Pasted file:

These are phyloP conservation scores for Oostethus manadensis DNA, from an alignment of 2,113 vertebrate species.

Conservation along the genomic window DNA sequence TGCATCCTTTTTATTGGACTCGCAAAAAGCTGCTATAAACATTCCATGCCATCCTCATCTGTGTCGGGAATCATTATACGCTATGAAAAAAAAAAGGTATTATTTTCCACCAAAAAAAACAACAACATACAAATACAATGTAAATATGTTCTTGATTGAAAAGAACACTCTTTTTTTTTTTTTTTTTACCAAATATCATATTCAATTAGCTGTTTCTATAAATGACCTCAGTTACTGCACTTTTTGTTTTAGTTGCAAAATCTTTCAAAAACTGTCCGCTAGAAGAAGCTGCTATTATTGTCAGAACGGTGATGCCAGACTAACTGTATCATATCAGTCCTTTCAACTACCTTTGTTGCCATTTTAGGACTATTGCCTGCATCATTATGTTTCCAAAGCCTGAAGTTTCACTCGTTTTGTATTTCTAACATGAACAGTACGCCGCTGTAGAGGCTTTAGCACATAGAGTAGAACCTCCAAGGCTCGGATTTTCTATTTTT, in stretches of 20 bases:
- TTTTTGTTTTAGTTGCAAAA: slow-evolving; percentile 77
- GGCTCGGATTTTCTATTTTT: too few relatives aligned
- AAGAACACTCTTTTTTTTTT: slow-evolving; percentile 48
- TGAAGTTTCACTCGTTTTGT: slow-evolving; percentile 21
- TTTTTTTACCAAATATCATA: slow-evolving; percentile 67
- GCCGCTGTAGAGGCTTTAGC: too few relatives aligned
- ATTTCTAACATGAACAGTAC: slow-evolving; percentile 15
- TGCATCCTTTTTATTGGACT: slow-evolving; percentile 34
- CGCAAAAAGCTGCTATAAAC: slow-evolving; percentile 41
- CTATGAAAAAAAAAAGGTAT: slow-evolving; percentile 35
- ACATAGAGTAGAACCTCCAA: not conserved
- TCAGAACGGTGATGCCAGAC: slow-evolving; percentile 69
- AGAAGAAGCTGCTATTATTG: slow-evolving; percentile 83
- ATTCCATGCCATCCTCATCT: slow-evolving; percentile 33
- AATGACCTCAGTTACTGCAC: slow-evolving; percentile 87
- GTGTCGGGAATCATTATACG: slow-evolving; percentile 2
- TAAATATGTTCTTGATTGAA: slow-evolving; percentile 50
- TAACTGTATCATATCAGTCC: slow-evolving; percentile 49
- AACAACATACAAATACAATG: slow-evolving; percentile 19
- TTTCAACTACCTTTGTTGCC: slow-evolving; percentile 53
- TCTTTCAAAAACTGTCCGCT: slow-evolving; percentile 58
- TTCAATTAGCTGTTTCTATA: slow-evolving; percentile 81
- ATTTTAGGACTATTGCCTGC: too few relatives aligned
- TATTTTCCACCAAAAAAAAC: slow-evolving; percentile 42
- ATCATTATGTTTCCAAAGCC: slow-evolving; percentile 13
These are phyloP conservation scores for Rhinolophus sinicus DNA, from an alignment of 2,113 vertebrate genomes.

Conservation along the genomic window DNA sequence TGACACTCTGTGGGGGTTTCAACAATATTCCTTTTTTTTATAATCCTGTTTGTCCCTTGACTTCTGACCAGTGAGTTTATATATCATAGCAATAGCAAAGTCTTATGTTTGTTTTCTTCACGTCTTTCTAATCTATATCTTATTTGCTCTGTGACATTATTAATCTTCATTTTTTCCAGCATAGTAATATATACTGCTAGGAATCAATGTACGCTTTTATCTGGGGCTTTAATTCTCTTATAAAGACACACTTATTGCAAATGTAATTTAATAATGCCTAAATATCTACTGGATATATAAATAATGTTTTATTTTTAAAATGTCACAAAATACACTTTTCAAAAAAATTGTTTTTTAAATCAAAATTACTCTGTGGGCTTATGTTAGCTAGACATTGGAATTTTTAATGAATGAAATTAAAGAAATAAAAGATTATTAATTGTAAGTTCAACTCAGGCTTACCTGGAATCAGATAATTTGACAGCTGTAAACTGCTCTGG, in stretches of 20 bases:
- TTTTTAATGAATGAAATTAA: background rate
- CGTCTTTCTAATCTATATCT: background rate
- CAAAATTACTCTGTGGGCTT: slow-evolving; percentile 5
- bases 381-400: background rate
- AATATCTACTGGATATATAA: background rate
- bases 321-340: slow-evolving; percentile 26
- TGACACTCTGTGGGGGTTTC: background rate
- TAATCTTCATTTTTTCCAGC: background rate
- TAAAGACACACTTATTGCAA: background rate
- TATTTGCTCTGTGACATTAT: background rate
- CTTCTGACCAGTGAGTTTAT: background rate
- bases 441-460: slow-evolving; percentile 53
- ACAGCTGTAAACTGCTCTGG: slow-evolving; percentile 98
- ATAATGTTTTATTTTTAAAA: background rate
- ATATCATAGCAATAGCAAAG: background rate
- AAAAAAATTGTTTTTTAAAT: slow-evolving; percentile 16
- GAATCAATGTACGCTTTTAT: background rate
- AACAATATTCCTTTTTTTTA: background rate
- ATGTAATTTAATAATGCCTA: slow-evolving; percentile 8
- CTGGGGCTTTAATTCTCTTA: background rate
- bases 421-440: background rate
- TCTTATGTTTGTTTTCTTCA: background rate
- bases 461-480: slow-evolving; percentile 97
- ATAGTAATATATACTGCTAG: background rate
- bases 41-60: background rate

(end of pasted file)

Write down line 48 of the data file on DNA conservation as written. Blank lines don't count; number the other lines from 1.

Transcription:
- ATGTAATTTAATAATGCCTA: slow-evolving; percentile 8